Begin building relationships with your other parenting friends who, themselves, are beginning to look at empty homes. Set up regular dinners or coffee dates with them. Start looking at hobbies where you can find an outlet for some of the energy you’re used to devoting to kids. Maybe gardening, maybe art. Maybe if you have the energy and time for it, you can volunteer to read to kids at the library or the local elementary school. It seems like you are a person who really thrives in social settings, so maybe you set up a regular monthly potluck for your friends and whichever teenagers or young adults care to drop by.
You have done a tremendous job. The children in your life are happy and healthy and out in the world. That is directly because of who you are and what you’ve created for them. Now it is time to create a world for yourself.
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Dear Care and Feeding,
Any advice on knife phobias? My 14-year-old is weirdly terrified of sharp knives. Today I saw her chop an onion with a butter knife. I pointed out that using a butter knife is far more dangerous than using a sharp knife, but she’s got some kind of issue on the subject of knives. (And no, she’s never been stabbed or cut.) I thought she’d make herself use sharp knives when her younger sister started using them but no such luck. I’m afraid she’s going to stab herself using butter knives.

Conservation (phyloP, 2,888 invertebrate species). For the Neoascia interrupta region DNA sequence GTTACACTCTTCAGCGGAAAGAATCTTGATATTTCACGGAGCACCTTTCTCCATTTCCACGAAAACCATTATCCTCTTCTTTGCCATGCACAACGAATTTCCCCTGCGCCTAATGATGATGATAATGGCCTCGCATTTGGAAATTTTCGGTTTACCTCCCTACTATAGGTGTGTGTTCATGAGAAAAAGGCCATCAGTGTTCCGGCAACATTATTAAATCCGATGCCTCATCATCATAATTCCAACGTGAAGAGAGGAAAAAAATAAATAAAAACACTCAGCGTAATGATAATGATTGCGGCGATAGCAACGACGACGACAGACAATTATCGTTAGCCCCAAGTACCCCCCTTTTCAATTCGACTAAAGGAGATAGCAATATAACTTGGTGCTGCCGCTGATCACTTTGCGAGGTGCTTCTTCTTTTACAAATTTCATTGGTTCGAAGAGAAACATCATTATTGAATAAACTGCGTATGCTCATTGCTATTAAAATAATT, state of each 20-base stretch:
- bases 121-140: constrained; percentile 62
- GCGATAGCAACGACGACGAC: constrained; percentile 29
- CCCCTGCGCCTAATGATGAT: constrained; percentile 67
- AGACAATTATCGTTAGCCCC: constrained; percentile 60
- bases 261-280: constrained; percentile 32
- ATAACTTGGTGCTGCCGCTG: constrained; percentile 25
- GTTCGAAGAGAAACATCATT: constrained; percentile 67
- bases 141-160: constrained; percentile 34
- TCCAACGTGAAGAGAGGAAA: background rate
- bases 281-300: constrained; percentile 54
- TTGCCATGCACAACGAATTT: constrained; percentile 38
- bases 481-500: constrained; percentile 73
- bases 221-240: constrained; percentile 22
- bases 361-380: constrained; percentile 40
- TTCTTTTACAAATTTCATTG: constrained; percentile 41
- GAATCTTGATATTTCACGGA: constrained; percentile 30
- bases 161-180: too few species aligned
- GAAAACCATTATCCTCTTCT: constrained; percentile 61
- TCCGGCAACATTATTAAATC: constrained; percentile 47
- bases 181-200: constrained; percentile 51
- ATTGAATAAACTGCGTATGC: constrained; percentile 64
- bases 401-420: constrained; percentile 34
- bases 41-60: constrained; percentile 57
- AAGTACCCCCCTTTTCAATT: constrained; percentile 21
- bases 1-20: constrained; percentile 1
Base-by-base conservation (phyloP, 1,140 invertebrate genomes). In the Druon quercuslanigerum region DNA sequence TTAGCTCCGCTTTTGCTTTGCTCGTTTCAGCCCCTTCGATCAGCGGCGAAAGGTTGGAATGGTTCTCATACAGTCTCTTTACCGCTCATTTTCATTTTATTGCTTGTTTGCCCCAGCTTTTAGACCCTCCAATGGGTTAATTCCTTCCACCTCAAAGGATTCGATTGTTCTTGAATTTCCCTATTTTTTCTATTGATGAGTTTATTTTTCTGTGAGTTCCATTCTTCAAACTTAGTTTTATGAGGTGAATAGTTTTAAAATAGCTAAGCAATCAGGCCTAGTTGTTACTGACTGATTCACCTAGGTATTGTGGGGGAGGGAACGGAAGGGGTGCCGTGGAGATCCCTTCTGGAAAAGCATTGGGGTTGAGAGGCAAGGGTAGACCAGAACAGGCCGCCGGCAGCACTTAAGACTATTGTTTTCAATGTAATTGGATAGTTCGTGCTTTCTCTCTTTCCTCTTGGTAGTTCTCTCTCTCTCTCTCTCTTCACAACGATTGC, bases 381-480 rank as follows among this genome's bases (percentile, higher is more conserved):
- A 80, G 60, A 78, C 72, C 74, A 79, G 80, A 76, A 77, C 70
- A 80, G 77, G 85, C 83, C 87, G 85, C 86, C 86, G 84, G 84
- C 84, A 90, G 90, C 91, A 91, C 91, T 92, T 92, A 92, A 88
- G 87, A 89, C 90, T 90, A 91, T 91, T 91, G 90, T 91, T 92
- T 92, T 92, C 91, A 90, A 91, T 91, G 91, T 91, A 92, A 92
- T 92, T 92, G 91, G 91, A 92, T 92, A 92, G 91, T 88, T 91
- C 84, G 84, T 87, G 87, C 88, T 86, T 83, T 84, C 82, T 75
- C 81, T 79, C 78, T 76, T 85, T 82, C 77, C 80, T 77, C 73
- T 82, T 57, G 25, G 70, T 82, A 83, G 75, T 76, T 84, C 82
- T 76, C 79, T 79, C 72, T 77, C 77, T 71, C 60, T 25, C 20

Being reluctant to use knives is normal. I mean, they’re sharp and they can cut people. Seems reasonable. But typically, reluctance like this would subside with increased exposure to knives and an understanding of knife safety. Make every effort to expose your kid to knife use in order to normalize it and make it possible for her to have a successful experience with it. Buy her those little finger protectors or plastic knife shields. Show her knife safety videos and cutting techniques. Work alongside her, trading off cutting and instructing her along the way.
If you do all these things, and you still don’t see any progress, then what you’re dealing with is deeper than a fear of getting hurt. It’s quite possibly a phobia, a genuine medical condition that can be addressed as an anxiety disorder can. She may recognize that the fear response is irrational, but she still may need help in taking steps to override it. There may be underlying factors completely unrelated to knives. If you have insurance or can afford it, a visit to a therapist would be helpful in this case. If not, this WebMD feature on phobias is a good starting place for looking at resources to help your daughter. Good luck.
Dear Care and Feeding,
When the jig is up about the Tooth Fairy, do you still give money for the teeth? We stopped, but I feel kind of guilty about ending it for the younger sibling a bit earlier than we did for the older one.
—Closing the Bank of Magic
With all due respect, what is wrong with you? Imagine if your teeth were falling out of your head. It’s painful and uncomfortable and unsettling. You walk around for days feeling like a rotting corpse while the people around you are blithely eat apples and pizza without fear. The inside of your mouth is a horror scene. Your bones are dangling by one bloody, gummy flesh thread.
The one consolation is that a magical creature takes pity on you and leaves a single dirty, crumpled bill under your pillow. It won’t bring your teeth back, but hey, at least someone cares. Then you find out that there is no magical creature at all. In reality, it is your parents who have loved you and pitied you so. And their response to your finding out is … to withhold the money??!! What has your child done to deserve this indignity? Nothing, I say. Nothing at all.
Pay the child. Do so at once. Include back pay as well as a 10 percent vig for your blatant disrespect.